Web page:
As for the RTS itself, other than the decisions as to where and when to build the four types of structures, there isn’t much in the way of strategy. Yes, structures can be torn down and replaced, houses can be upgraded, and the outposts can be given an elemental affinity to strengthen them against certain types of enemies. However, beyond that, the RTS segments are tiringly repetitive. In order to clear the challenges provided, it’s simply a matter of distancing houses and shrines while setting up outposts closer to the objectives and manning them. Also, outpost soldiers attack automatically, as in, you have zero control over them once the outpost is built and troops are assigned to them. And so, the RTS becomes a trial in patience as you learn the task du jour, increase troops, and build outposts close by said objectives until they’re cleared. Lastly, as for Smelter himself, although I do like that we get to control and attack with him during all of the automation, I nearly always felt that he was underpowered and thus never quite had any great impact on the outcome of battles. Overall, while I continue to applaud the attempts at genuine innovation with its inclusion, the RTS execution falls painfully flat, as there is no overlooking the lack of diverse tasks, the overly simplistic and automated mechanics, and the rinse and repeat feeling I had when playing.
As it has some impact on gameplay, I do wish to address Smelter’s build quality, and I will preface this by saying that, for the most part, play is a smooth and worry-free experience. Especially during the more nail-biting moments such as boss fights, the game runs without issue and focus can be given purely to play. My biggest gripe, however, are hang-ups during play. Needless to say, this is awful in a platformer that demands quick reactions and precise timing. Also, these hang-ups are unavoidable, most likely a Unity optimization issue, as they seem to occur outside of system specs and visual settings. They’re an uncommon occurrence, nearly limited to larger rooms with multiple enemies, yet they still happen and will do so just often enough to be a frustration. Not nearly as problematic, another issue is the brightness resetting itself. This occurred a total of four times for me, making my screen too dark. Fortunately, it’s an easy fix through the adjustable visual settings, accessible from the pause menu. A final issue, really more of a nitpick on my part, is that there are minor grammar mistakes and missing words throughout the narrative, yet the point always comes across. Yet, again, the issue that sticks out badly enough are the hang-ups. If there is ever a proper fix for it, then Smelter’s build quality would be near perfect. Having said that, as a whole, the build quality is satisfactory, allowing for a mostly unburdened play from title to end credits with only the occasional hang-up to deter from the experience.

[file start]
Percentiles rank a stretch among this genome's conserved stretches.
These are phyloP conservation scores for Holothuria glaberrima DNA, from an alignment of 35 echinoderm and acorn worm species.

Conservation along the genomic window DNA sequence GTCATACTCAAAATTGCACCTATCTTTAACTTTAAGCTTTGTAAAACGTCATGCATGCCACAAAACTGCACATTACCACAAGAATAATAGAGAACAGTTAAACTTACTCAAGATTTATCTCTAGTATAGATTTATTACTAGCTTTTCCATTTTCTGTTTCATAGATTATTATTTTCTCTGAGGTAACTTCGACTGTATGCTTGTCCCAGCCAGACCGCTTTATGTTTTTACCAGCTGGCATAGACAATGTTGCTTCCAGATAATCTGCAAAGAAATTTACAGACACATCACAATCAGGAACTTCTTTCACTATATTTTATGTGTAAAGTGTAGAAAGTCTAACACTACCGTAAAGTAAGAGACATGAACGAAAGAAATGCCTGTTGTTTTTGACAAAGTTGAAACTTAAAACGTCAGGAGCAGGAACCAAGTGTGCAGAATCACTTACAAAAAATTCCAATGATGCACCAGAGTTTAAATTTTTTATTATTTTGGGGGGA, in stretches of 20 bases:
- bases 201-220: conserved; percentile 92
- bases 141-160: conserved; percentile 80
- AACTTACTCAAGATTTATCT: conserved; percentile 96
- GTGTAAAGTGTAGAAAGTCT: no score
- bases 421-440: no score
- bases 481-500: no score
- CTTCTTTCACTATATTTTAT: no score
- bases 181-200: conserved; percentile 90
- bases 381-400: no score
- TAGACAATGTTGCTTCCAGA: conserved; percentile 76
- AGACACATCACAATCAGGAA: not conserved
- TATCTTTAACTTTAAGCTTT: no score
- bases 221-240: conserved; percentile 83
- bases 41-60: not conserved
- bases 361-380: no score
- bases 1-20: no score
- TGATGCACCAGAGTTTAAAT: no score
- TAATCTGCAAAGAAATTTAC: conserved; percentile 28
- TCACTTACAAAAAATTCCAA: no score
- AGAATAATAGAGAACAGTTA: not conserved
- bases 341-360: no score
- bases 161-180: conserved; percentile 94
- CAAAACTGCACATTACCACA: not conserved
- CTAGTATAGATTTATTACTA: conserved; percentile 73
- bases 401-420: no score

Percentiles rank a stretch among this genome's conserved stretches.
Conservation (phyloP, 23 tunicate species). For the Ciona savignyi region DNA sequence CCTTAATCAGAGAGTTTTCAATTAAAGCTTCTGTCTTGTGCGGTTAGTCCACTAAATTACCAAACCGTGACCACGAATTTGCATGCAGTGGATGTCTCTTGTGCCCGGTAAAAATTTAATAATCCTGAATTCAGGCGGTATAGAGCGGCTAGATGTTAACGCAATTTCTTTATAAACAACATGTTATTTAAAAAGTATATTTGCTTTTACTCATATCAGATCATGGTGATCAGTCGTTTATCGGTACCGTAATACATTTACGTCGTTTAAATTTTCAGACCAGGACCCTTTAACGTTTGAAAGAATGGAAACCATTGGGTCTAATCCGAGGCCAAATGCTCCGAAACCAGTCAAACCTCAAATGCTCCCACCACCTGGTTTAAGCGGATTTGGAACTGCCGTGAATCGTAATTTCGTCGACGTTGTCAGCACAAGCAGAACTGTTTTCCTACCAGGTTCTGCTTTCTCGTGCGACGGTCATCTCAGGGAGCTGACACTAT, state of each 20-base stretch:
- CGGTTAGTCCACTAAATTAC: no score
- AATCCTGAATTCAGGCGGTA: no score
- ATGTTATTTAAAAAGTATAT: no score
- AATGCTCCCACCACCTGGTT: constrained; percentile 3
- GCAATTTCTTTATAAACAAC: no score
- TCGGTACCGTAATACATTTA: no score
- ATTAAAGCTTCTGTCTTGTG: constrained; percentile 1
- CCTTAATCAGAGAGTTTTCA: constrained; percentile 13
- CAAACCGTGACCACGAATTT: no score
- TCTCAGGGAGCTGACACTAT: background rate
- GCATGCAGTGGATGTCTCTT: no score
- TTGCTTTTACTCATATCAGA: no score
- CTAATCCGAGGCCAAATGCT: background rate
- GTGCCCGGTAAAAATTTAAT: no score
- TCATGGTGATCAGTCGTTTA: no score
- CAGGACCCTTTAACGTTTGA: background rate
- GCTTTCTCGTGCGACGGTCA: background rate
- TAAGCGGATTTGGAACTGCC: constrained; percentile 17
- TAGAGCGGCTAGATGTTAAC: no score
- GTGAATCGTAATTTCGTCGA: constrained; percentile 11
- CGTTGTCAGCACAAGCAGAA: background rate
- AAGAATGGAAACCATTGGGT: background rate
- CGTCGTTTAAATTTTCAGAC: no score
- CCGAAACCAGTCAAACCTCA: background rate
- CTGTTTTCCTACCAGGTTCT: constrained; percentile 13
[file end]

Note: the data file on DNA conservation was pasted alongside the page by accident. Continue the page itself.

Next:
Regarding my initial interest in Smelter, what first caught my eye were its aesthetics. A flashy intro cinematic paired with a soundtrack and 16-bit stylings straight out of the 90’s, Smelter had me with its opening presentation and held me until the very end. Visually, the game looks fantastic, with an imaginative set of enemy sprites, fearsome looking bosses, and impressive variation to Eve’s altering appearances. I like that each of her looks emphasize the elemental quality of her powers and mirror the fierceness of her own determination. Eve’s a badass, and her armors do well to match up with her style. I am also impressed with the environments and level designs. The variety of the locales is noteworthy, as they emphasize both the vastness and harshness of the world in which Eve must explore in her quest. Also, how the designs and styles of the visuals play into the platforming and exploration in each level is equally remarkable. My one wish regarding the visuals, however, would be the inclusion of more cinematics throughout the game. Smelter’s intro is pure energy and I would have loved more. As for the audio, it is every bit as impressive as the visuals. The soundtrack evokes that same style and level of energy as the 90’s action platformers it takes inspiration from. Each track fits its stage or event perfectly and does incredibly well to further emphasize the tones and moods that the action brings. Paired together, the visuals and audio enable satisfying immersion that is equal parts new and imaginative, as well as pure nostalgia. Simply put, the aesthetics impress and I very much hope to see more of a similar caliber from these developers.
Smelter is an impressive piece of ambition. The originality that comes with the pairing of 2-D action platforming and RTS is easily commended. The brilliance and execution of the action platforming stages is overwhelmingly impressive, so much so that they’re able to carry the game on their own. However, the flaws of the RTS segments of gameplay mar the experience, as does the overall disjointed feel of gameplay when transitioning from fast-paced action to the crawl that is the RTS. The weak story and shallow characters fail to help the effort, though the attempts at creating a history and having a plot twist or two are appreciated. Lastly, I will be impressed with Smelter’s visual aesthetics and soundtrack for a long time to come. The 20 USD price is fair for the near 15 hours of gameplay and I would only encourage the purchase further should that price ever drop. Despite its missteps, Smelter is still an easy recommendation for any fan looking for an energetic bit of challenging, yet fun, high-paced 2-D action platforming.
Review copy provided by the publisher.
16 bit2-DActionplatformerreal-time strategyReviewsRTSShooterSmelter